Less Is More

February 22, 2024 | Read Time: 2 mins

By: Rev. Mark Sorensen

When it comes to drinking coffee, I like to think my order is pretty simple. I get an iced coffee with just a splash of oat milk. That’s it, nothing crazy. However, that’s not the norm for most people. Spend any time in line waiting for your coffee and you will hear some pretty detailed and long orders. If you think your order is long, let's see if it holds up to the world record.

This order has the record for the longest coffee order at a Starbucks: A double ristretto Venti, half-soy, nonfat, decaf, organic chocolate brownie, iced vanilla, double-shot Gingerbread Frappuccino, extra hot with foam, whipped cream, upside down, double blended, one Sweet'N Low, one NutraSweet, and light ice.

Now that is an order.

It seems like the world gets a little more complicated every day, and what I am finding is that the busier life gets, the noisier it gets. Perhaps that is why I love this liturgical season known as Lent.

Lent – the 40 days (not including Sundays) leading up to Easter – is a time of digging into the following spiritual practices: fasting, prayer and repentance. Many people will give up something for Lent, while others may commit to adding something. Either way, the purpose is the same. In our own sacrifice, we’re reminded of Jesus’ ultimate sacrifice of love that He made for us all.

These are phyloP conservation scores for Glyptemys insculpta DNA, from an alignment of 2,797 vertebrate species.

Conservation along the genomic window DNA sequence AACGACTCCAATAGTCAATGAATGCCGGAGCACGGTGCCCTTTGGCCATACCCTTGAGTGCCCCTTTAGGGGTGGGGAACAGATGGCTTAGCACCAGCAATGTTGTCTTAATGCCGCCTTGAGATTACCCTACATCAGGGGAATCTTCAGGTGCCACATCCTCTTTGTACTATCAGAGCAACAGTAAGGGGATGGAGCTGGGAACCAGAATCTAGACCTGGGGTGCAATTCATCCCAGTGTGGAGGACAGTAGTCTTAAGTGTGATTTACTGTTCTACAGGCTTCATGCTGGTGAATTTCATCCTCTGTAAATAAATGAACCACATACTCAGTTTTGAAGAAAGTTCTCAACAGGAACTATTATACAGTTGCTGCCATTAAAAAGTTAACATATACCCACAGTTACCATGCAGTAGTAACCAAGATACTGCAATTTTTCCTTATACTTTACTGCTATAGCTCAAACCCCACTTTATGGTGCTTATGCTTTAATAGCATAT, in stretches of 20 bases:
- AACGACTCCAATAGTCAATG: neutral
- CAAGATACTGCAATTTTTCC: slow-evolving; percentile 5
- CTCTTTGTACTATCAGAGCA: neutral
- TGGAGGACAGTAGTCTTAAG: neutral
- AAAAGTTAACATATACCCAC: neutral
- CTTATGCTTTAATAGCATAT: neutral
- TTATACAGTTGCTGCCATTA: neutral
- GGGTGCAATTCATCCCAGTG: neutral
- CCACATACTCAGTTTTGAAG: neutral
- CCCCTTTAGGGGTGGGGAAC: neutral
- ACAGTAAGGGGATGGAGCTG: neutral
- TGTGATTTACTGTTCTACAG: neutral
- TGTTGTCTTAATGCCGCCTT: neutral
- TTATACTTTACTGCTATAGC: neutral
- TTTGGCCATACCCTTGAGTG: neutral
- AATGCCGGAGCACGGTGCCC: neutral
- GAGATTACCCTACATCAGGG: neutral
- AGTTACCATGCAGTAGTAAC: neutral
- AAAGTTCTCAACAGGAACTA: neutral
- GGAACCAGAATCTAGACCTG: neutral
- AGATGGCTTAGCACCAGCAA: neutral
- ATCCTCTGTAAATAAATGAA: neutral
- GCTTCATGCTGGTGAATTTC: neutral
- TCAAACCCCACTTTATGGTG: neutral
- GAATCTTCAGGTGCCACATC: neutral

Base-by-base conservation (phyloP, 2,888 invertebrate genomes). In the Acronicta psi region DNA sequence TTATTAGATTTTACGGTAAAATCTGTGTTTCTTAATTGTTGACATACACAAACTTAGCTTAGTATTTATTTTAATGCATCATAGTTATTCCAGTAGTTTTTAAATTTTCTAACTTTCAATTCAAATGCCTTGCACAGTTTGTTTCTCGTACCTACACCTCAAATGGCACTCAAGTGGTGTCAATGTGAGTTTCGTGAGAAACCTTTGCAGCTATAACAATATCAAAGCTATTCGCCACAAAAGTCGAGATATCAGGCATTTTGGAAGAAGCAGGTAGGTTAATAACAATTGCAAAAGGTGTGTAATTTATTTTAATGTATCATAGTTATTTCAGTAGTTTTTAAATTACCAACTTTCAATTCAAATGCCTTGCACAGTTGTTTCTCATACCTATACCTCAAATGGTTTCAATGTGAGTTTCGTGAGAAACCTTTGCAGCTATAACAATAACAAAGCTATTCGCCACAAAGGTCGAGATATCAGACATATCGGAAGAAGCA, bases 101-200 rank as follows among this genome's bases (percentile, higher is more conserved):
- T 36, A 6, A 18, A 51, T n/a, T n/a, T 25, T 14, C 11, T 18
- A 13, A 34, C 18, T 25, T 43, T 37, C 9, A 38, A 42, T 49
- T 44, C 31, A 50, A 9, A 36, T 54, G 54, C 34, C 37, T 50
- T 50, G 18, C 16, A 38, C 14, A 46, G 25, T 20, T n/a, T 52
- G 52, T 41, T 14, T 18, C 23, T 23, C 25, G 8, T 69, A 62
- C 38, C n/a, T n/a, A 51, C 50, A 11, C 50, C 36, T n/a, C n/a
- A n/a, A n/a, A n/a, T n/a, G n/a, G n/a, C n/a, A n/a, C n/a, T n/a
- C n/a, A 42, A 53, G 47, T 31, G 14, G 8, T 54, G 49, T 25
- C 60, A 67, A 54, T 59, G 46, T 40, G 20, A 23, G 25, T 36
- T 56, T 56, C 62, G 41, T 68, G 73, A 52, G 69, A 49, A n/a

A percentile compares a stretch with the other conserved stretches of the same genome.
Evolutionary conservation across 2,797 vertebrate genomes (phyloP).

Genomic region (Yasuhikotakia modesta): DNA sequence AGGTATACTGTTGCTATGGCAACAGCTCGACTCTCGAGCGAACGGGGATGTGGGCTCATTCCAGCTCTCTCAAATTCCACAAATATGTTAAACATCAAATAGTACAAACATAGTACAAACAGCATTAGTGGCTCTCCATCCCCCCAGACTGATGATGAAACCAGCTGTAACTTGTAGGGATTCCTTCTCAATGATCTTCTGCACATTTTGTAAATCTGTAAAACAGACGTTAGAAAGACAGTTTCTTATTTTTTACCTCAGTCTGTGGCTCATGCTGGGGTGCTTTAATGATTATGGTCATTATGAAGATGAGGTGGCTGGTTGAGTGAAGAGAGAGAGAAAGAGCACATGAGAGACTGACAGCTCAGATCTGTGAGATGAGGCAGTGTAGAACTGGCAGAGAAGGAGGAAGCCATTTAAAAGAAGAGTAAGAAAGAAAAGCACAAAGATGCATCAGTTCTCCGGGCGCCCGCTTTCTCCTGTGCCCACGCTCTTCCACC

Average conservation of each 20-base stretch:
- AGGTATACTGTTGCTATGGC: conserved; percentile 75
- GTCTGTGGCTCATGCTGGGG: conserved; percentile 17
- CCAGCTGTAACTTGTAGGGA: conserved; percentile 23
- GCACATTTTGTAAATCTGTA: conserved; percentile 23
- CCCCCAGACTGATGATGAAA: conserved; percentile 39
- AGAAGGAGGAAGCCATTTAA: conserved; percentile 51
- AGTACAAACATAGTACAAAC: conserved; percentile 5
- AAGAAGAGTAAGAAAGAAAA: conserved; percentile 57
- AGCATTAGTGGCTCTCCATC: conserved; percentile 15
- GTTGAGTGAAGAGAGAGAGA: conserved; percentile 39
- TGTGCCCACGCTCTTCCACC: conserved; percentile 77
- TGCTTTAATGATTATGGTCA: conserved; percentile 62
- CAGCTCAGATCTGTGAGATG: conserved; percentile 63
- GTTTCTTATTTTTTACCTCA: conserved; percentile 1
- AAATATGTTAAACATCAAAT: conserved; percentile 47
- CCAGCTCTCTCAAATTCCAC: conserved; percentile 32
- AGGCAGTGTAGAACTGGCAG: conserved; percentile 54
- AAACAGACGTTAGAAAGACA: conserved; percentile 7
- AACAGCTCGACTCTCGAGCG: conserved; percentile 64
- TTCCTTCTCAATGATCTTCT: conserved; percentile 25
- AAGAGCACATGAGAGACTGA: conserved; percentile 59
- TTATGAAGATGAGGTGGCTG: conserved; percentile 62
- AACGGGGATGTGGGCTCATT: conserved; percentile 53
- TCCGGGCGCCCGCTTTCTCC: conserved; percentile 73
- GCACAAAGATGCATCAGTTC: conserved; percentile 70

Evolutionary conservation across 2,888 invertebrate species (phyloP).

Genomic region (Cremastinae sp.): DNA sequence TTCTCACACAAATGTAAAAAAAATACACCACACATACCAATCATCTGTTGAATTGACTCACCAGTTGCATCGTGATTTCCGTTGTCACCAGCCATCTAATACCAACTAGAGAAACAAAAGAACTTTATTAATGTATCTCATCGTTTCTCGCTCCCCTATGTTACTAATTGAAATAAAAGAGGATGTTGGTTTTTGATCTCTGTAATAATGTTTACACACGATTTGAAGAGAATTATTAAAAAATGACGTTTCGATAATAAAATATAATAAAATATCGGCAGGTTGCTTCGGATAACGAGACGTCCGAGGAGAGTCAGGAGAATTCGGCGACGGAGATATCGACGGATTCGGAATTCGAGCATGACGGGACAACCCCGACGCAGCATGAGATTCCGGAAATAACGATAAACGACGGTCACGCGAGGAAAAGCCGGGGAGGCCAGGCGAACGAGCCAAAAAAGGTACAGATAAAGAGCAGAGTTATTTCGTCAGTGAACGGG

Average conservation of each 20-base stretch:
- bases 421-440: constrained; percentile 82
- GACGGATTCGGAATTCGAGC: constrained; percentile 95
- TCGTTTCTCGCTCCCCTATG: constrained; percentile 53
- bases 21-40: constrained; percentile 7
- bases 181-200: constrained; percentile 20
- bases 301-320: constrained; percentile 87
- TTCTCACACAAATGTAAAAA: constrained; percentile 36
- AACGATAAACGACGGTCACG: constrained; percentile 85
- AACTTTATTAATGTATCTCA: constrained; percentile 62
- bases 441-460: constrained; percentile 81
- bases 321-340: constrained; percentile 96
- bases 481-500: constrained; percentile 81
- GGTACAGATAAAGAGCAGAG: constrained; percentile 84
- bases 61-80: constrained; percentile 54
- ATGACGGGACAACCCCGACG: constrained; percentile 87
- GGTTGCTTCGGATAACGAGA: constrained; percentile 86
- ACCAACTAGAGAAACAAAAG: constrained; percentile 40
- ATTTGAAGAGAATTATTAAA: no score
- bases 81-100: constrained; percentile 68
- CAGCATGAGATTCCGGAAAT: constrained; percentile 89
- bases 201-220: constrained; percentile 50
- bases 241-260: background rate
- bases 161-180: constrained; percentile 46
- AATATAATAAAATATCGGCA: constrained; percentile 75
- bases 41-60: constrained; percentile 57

Lent is a beautiful and sacred time to re-center, refocus and remember that in a world full of noise, distractions and limitless choices, there is great power in the reminder that less will always be more.

In the Gospel of Mark you read the following, “Very early in the morning, while it was still dark, Jesus got up, left the house and went off to a solitary place, where he prayed” (Mark 1:35). In fact, we see that, “Jesus often withdrew to lonely places and prayed” (Luke 5:16).

I find it important to remember that Jesus, though He was fully God, was also fully human, and if He saw the need to get away from the noise of the day and spend time in the presence of His Abba Father, shouldn’t we? After all, it was that time He spent in prayer and seeking out the Father’s heart that He also found the answers and direction to all of the questions that the day had in store for Him.

Today, perhaps we take a lesson from Jesus.

Perhaps less is more.

What I am finding is this: Time spent in the quiet, sitting at the feet of Jesus, is never time wasted.